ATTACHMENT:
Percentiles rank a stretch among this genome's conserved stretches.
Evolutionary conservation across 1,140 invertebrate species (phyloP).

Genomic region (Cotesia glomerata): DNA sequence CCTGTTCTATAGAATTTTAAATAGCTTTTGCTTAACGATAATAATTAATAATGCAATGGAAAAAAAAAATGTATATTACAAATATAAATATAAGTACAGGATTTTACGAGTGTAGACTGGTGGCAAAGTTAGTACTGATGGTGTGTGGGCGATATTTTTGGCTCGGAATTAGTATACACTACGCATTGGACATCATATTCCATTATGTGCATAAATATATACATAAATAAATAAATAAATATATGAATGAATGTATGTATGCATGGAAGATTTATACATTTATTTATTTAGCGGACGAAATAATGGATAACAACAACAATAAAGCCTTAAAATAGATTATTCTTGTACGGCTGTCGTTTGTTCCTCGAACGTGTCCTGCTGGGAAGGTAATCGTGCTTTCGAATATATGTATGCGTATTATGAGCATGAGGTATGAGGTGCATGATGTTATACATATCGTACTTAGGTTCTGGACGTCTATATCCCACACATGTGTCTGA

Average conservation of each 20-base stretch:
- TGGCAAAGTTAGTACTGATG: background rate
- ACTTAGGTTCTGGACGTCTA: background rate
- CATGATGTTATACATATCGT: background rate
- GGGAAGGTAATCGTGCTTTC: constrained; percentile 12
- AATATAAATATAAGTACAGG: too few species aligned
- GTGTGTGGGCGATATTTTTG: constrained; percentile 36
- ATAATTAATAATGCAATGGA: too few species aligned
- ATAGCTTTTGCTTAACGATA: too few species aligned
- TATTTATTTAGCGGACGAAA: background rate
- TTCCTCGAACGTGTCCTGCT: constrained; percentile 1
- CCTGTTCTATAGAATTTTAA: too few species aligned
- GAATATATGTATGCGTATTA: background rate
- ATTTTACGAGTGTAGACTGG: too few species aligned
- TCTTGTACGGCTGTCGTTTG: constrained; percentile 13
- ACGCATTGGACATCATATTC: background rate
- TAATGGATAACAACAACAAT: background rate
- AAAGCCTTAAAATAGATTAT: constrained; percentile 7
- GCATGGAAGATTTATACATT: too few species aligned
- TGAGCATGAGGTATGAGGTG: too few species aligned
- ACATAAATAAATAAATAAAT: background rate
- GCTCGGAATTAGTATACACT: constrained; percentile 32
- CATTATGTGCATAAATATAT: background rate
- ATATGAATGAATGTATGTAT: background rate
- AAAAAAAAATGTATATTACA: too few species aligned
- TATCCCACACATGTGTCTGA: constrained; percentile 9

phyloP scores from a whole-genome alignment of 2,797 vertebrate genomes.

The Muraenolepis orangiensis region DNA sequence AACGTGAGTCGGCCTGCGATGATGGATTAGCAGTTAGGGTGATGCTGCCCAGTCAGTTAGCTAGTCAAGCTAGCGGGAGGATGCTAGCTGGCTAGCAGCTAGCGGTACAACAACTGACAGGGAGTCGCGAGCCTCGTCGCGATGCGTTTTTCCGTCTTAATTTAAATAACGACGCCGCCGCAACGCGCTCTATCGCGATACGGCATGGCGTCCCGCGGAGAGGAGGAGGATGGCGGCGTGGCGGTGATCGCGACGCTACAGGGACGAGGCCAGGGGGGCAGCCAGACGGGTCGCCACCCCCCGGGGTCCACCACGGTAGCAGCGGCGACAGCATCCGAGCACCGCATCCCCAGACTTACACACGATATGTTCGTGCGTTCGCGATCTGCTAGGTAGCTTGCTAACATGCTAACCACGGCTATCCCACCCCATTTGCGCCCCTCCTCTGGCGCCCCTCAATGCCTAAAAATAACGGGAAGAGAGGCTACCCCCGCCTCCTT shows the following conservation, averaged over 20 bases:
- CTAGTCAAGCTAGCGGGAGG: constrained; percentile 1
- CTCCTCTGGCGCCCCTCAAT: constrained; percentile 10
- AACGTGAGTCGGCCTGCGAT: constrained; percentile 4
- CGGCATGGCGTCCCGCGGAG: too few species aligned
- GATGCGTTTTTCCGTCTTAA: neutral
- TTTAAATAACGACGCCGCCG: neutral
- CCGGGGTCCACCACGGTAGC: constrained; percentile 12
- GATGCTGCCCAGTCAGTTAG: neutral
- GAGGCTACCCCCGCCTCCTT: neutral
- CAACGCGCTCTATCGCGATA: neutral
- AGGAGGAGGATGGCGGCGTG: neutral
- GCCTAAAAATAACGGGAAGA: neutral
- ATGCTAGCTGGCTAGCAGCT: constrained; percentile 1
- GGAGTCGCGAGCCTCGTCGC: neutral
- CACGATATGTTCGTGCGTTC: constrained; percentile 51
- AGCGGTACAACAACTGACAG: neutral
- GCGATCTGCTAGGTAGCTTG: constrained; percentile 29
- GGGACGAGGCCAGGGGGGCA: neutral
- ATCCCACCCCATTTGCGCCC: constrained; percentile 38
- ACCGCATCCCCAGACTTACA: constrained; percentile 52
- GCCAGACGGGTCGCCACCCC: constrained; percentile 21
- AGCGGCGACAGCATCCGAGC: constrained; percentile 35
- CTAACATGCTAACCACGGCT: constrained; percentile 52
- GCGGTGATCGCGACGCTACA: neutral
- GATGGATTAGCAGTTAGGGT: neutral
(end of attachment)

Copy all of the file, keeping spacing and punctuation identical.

Percentiles rank a stretch among this genome's conserved stretches.
Evolutionary conservation across 1,140 invertebrate species (phyloP).

Genomic region (Cotesia glomerata): DNA sequence CCTGTTCTATAGAATTTTAAATAGCTTTTGCTTAACGATAATAATTAATAATGCAATGGAAAAAAAAAATGTATATTACAAATATAAATATAAGTACAGGATTTTACGAGTGTAGACTGGTGGCAAAGTTAGTACTGATGGTGTGTGGGCGATATTTTTGGCTCGGAATTAGTATACACTACGCATTGGACATCATATTCCATTATGTGCATAAATATATACATAAATAAATAAATAAATATATGAATGAATGTATGTATGCATGGAAGATTTATACATTTATTTATTTAGCGGACGAAATAATGGATAACAACAACAATAAAGCCTTAAAATAGATTATTCTTGTACGGCTGTCGTTTGTTCCTCGAACGTGTCCTGCTGGGAAGGTAATCGTGCTTTCGAATATATGTATGCGTATTATGAGCATGAGGTATGAGGTGCATGATGTTATACATATCGTACTTAGGTTCTGGACGTCTATATCCCACACATGTGTCTGA

Average conservation of each 20-base stretch:
- TGGCAAAGTTAGTACTGATG: background rate
- ACTTAGGTTCTGGACGTCTA: background rate
- CATGATGTTATACATATCGT: background rate
- GGGAAGGTAATCGTGCTTTC: constrained; percentile 12
- AATATAAATATAAGTACAGG: too few species aligned
- GTGTGTGGGCGATATTTTTG: constrained; percentile 36
- ATAATTAATAATGCAATGGA: too few species aligned
- ATAGCTTTTGCTTAACGATA: too few species aligned
- TATTTATTTAGCGGACGAAA: background rate
- TTCCTCGAACGTGTCCTGCT: constrained; percentile 1
- CCTGTTCTATAGAATTTTAA: too few species aligned
- GAATATATGTATGCGTATTA: background rate
- ATTTTACGAGTGTAGACTGG: too few species aligned
- TCTTGTACGGCTGTCGTTTG: constrained; percentile 13
- ACGCATTGGACATCATATTC: background rate
- TAATGGATAACAACAACAAT: background rate
- AAAGCCTTAAAATAGATTAT: constrained; percentile 7
- GCATGGAAGATTTATACATT: too few species aligned
- TGAGCATGAGGTATGAGGTG: too few species aligned
- ACATAAATAAATAAATAAAT: background rate
- GCTCGGAATTAGTATACACT: constrained; percentile 32
- CATTATGTGCATAAATATAT: background rate
- ATATGAATGAATGTATGTAT: background rate
- AAAAAAAAATGTATATTACA: too few species aligned
- TATCCCACACATGTGTCTGA: constrained; percentile 9

phyloP scores from a whole-genome alignment of 2,797 vertebrate genomes.

The Muraenolepis orangiensis region DNA sequence AACGTGAGTCGGCCTGCGATGATGGATTAGCAGTTAGGGTGATGCTGCCCAGTCAGTTAGCTAGTCAAGCTAGCGGGAGGATGCTAGCTGGCTAGCAGCTAGCGGTACAACAACTGACAGGGAGTCGCGAGCCTCGTCGCGATGCGTTTTTCCGTCTTAATTTAAATAACGACGCCGCCGCAACGCGCTCTATCGCGATACGGCATGGCGTCCCGCGGAGAGGAGGAGGATGGCGGCGTGGCGGTGATCGCGACGCTACAGGGACGAGGCCAGGGGGGCAGCCAGACGGGTCGCCACCCCCCGGGGTCCACCACGGTAGCAGCGGCGACAGCATCCGAGCACCGCATCCCCAGACTTACACACGATATGTTCGTGCGTTCGCGATCTGCTAGGTAGCTTGCTAACATGCTAACCACGGCTATCCCACCCCATTTGCGCCCCTCCTCTGGCGCCCCTCAATGCCTAAAAATAACGGGAAGAGAGGCTACCCCCGCCTCCTT shows the following conservation, averaged over 20 bases:
- CTAGTCAAGCTAGCGGGAGG: constrained; percentile 1
- CTCCTCTGGCGCCCCTCAAT: constrained; percentile 10
- AACGTGAGTCGGCCTGCGAT: constrained; percentile 4
- CGGCATGGCGTCCCGCGGAG: too few species aligned
- GATGCGTTTTTCCGTCTTAA: neutral
- TTTAAATAACGACGCCGCCG: neutral
- CCGGGGTCCACCACGGTAGC: constrained; percentile 12
- GATGCTGCCCAGTCAGTTAG: neutral
- GAGGCTACCCCCGCCTCCTT: neutral
- CAACGCGCTCTATCGCGATA: neutral
- AGGAGGAGGATGGCGGCGTG: neutral
- GCCTAAAAATAACGGGAAGA: neutral
- ATGCTAGCTGGCTAGCAGCT: constrained; percentile 1
- GGAGTCGCGAGCCTCGTCGC: neutral
- CACGATATGTTCGTGCGTTC: constrained; percentile 51
- AGCGGTACAACAACTGACAG: neutral
- GCGATCTGCTAGGTAGCTTG: constrained; percentile 29
- GGGACGAGGCCAGGGGGGCA: neutral
- ATCCCACCCCATTTGCGCCC: constrained; percentile 38
- ACCGCATCCCCAGACTTACA: constrained; percentile 52
- GCCAGACGGGTCGCCACCCC: constrained; percentile 21
- AGCGGCGACAGCATCCGAGC: constrained; percentile 35
- CTAACATGCTAACCACGGCT: constrained; percentile 52
- GCGGTGATCGCGACGCTACA: neutral
- GATGGATTAGCAGTTAGGGT: neutral